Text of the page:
Engineers at the Aboadze Power Enclave have assured the nation that in less than two weeks the 350 megawatts (MW) shortfall in power will be reduced to 150MW.
The engineers working on both Volta River Authority (VRA) and Takoradi International Company (TICO) plants were emphatic that by Wednesday, March 26, 2014 work on 100MW would be completed but the technocrats would require a few days to do test runs.
They were, however, sure that by April 8, 2014 the two units would have come on stream, injecting 200 megawatts of power onto the national grid.
According to them, the injection of 200MW by April 8 is expected to reduce the impact of the load-shedding regime on consumers.
“We also hope that gas volumes from Nigeria will improve soon and work on Atuabo will be completed to enable us to add another 70MW from T3 and 130MW from units in Tema which are commissioned to run on only gas. The Asogli plant is also expected to operate fully,” they said.
They gave the assurance when they led journalists to tour power installations of the VRA and TICO in Tema in the Greater Accra Region, as well as Aboadze and Atuabo, both in the Western Region, last Saturday.
Explaining the factors which had precipitated the power management exercise, Eng. Richard Badger, the Director of Thermal Energy Generation at the VRA, said the current supply deficit was due to two unexpected activities that happened at the same time.
“Firstly, we have planned maintenance activities on two units of TICO which give 200 megawatts. The two units are supposed to be shut down one after the other for a month each, including mandatory seven days’ combustion inspection,” he said.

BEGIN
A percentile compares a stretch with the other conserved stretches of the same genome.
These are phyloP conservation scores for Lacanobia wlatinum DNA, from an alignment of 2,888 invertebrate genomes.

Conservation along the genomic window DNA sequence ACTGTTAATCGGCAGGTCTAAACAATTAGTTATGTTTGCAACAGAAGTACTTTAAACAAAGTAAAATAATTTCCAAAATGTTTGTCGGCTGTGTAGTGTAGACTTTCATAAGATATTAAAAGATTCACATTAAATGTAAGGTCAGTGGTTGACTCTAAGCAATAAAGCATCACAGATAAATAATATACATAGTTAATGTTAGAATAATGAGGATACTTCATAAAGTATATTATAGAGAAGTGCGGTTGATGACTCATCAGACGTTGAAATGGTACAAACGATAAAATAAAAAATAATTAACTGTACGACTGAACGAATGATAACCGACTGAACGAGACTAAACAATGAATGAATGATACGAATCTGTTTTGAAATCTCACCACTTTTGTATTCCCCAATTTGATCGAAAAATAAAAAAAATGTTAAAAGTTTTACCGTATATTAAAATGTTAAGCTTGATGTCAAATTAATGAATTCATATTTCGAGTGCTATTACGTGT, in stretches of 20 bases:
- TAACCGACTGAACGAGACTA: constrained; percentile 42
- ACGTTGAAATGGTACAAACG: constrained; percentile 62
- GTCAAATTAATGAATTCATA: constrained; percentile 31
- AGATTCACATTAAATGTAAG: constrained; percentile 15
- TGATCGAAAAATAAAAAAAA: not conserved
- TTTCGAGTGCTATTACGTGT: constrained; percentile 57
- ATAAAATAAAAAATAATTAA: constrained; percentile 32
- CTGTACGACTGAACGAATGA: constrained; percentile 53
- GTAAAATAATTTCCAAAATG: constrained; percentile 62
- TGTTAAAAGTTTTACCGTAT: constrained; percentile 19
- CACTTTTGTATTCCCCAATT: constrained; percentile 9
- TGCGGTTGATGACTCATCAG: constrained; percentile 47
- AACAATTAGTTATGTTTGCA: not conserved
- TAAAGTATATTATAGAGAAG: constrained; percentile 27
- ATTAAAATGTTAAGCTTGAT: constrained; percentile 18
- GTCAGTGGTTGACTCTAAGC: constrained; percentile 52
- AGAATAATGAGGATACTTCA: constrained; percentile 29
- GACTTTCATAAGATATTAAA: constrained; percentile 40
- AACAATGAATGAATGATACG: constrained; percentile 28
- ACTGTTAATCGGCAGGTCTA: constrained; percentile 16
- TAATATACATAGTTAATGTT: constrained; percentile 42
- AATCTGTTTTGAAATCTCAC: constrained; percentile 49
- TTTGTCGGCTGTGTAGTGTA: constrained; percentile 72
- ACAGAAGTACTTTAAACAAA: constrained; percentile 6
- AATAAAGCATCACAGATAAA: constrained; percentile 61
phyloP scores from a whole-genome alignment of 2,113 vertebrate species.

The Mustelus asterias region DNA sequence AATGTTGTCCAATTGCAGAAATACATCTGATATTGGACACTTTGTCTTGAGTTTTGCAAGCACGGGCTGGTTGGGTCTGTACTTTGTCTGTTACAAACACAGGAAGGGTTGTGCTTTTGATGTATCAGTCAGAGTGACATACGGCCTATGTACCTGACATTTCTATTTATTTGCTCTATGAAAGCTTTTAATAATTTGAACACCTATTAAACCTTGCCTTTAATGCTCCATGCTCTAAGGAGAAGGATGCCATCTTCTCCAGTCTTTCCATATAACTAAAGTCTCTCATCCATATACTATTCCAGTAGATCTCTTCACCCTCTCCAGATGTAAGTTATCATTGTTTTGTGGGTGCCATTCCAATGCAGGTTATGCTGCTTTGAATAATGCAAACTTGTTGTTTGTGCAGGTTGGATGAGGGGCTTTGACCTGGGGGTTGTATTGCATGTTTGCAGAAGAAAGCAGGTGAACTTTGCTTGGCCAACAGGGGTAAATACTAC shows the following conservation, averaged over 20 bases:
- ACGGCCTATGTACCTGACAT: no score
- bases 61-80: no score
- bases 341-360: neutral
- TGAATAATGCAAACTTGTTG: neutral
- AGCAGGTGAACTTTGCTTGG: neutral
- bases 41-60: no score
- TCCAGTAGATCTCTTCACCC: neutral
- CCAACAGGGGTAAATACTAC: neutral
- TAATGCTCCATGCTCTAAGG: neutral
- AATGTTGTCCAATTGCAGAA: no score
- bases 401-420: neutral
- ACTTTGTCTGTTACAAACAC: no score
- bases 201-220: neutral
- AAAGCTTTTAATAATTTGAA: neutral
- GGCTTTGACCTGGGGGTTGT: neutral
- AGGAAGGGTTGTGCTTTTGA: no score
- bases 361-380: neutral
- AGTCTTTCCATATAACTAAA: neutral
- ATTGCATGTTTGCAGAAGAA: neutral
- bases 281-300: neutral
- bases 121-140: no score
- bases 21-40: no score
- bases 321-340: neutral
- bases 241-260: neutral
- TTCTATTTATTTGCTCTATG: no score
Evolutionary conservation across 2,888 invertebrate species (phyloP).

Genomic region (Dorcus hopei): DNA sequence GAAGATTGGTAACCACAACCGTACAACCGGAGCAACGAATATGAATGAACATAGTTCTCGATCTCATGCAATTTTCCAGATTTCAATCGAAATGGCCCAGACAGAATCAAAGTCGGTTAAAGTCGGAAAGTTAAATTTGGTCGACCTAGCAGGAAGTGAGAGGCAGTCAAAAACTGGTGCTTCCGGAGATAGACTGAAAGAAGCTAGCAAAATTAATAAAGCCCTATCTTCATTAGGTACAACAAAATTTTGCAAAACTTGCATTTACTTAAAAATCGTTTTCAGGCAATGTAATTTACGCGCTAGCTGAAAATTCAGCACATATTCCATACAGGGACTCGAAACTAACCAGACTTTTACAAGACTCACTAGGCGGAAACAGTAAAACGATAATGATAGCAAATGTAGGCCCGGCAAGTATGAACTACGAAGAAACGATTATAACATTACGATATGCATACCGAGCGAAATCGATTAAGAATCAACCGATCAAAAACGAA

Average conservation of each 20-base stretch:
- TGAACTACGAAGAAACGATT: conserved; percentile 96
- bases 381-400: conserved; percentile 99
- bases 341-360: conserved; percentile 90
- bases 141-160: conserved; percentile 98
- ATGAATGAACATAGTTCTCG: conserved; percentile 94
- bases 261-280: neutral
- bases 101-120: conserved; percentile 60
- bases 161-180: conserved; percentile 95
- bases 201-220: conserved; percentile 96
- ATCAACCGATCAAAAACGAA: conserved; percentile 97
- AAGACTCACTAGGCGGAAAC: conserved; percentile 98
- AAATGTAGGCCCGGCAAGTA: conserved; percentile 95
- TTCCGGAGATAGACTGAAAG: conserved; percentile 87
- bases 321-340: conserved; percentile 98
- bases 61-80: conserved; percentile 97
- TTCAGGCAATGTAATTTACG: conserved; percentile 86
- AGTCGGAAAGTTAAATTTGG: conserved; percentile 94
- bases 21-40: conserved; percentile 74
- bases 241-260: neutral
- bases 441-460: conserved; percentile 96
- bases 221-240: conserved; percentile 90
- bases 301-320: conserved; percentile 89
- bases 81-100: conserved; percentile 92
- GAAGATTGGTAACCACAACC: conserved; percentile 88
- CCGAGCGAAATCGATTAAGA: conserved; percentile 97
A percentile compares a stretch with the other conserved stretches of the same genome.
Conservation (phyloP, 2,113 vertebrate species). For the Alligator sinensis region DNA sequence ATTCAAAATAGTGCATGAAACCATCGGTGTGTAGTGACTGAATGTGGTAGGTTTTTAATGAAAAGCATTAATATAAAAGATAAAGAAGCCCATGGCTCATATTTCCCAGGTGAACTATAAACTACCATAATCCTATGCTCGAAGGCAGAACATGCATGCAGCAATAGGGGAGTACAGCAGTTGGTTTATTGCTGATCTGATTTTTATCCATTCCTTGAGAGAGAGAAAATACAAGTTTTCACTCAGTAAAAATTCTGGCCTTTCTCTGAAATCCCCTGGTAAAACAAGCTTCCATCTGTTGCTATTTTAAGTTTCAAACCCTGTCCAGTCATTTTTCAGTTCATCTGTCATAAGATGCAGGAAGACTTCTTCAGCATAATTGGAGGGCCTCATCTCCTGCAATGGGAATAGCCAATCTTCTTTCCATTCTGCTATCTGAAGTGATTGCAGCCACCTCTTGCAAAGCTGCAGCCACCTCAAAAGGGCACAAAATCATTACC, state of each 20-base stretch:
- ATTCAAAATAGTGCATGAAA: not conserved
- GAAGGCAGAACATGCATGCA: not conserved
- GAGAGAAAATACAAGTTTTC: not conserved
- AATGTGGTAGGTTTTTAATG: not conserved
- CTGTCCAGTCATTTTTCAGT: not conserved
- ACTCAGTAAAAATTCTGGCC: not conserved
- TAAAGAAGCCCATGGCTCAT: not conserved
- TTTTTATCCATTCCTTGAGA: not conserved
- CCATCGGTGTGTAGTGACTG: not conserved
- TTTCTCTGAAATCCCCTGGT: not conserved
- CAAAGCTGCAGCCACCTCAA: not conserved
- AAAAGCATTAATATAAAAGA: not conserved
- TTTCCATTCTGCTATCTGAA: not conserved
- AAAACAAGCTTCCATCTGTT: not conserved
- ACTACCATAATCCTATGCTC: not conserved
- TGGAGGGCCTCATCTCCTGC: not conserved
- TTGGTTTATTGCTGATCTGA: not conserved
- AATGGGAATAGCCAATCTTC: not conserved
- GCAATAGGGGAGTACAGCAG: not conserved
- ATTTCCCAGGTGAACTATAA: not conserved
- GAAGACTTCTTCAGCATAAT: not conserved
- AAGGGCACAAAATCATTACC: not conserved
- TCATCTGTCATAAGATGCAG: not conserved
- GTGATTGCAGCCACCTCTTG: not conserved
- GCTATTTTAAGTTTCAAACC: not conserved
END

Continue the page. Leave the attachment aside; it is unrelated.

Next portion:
Mr Badger said during the mandatory combustion inspection on January 21, 2014, “engineers realised that more damage had occurred, which called for a major dismantling of the plant, and the work associated with it went beyond the estimated time of one month to restore the loss of 100MW”.
Before the completion of repairs on the first unit, the mandatory inspection of the second unit, which has a generation capacity of 100MW, was due, he explained.
The inspection resulted in the shutting down of the TICO Unit Two on February 24, 2014.
The shutting down of the two units resulted in the loss of 200MW.
The damage to VRA plant
Prior to the TICO problem, the VRA’s unit one, according to Eng. Badger, had an accident on January 10, 2014 which damaged its compressor, resulting in the loss of an additional 150MW.
“Even though we have a spare
compressor to immediately replace the damaged component, the damage caused by the broken rotor-blade to other parts of the unit will have to be repaired before re-assembling the unit and this is expected to be completed by June 30,” he said.
The engineers said the situation was aggravated by the low volumes of gas from Nigeria, making it difficult for them to allow all the generating units to run only on gas.
The reasons given by Nigeria for the low volumes were the continuous breach of the pipelines and competition for the product on the Nigerian market.